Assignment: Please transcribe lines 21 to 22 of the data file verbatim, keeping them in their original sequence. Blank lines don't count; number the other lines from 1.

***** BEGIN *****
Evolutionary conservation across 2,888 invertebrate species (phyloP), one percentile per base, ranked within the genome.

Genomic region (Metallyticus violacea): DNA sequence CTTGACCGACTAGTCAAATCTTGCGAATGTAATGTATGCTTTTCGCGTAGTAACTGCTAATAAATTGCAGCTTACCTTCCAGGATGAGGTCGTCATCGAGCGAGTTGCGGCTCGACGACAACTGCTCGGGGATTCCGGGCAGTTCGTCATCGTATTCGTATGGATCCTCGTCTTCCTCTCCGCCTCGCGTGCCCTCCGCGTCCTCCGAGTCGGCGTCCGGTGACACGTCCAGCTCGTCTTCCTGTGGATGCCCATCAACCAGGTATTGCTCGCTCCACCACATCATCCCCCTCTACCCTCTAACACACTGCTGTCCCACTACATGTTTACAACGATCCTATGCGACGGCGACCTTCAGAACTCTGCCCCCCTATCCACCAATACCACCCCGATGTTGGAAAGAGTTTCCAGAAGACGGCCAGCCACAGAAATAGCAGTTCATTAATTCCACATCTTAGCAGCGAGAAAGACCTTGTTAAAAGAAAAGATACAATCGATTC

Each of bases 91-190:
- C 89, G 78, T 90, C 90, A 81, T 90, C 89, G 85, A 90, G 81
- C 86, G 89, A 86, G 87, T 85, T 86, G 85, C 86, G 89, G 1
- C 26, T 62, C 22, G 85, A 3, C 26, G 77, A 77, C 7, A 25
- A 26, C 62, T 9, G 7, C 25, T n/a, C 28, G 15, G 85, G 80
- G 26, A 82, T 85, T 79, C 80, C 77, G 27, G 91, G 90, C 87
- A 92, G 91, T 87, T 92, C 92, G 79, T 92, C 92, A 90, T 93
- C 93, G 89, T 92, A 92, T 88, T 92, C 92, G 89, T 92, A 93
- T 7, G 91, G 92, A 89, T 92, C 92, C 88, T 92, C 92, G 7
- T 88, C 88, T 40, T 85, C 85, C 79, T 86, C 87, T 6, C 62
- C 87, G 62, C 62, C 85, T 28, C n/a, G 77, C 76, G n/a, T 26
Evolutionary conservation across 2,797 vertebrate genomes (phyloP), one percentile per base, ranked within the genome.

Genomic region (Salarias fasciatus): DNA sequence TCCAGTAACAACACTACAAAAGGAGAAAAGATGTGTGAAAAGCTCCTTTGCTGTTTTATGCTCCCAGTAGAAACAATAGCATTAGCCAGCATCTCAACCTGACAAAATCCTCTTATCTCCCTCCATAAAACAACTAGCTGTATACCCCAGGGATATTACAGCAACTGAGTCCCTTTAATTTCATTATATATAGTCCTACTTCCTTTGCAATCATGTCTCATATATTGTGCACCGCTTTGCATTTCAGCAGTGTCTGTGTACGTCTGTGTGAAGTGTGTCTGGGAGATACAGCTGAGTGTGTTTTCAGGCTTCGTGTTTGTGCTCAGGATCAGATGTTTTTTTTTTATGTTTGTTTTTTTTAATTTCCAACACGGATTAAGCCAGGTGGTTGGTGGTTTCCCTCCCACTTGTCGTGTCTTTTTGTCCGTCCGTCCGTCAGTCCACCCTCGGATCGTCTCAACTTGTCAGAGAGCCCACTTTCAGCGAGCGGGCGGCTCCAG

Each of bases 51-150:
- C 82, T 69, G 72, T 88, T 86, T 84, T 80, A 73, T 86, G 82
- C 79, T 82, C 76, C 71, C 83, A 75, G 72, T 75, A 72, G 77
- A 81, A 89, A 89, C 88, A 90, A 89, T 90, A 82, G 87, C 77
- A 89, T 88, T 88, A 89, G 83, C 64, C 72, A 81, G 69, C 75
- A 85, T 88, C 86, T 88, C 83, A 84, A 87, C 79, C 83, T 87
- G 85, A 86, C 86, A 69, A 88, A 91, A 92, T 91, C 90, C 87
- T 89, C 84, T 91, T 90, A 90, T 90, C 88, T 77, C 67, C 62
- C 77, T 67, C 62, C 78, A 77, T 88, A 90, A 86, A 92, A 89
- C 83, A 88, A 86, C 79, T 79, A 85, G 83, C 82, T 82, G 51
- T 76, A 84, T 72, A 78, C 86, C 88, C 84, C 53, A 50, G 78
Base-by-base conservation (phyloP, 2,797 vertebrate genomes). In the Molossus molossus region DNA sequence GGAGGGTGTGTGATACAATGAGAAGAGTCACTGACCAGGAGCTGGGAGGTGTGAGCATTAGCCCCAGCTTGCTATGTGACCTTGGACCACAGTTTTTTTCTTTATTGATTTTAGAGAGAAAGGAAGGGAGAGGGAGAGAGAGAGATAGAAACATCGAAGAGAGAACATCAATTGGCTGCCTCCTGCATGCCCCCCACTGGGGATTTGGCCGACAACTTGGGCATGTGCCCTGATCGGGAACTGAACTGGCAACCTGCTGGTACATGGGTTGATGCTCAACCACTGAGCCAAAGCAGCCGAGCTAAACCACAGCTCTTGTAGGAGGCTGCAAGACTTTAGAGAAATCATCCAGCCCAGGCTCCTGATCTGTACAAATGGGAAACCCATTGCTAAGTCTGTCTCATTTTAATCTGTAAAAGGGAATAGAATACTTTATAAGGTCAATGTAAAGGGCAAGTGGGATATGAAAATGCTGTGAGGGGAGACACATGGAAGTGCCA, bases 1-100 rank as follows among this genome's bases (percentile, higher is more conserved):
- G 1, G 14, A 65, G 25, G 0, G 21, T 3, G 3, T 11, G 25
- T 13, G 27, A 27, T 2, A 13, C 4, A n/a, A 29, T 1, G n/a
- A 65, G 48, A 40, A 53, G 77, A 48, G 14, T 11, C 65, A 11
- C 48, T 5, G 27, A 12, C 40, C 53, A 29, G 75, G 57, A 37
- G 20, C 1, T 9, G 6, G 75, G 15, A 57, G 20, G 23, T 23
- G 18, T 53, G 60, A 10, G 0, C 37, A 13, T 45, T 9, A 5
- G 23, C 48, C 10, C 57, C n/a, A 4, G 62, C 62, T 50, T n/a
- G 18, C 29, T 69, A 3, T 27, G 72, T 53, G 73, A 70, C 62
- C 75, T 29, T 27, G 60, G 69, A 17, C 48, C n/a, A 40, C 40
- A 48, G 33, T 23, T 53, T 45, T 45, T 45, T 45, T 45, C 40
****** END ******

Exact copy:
- A 85, T 88, C 86, T 88, C 83, A 84, A 87, C 79, C 83, T 87
- G 85, A 86, C 86, A 69, A 88, A 91, A 92, T 91, C 90, C 87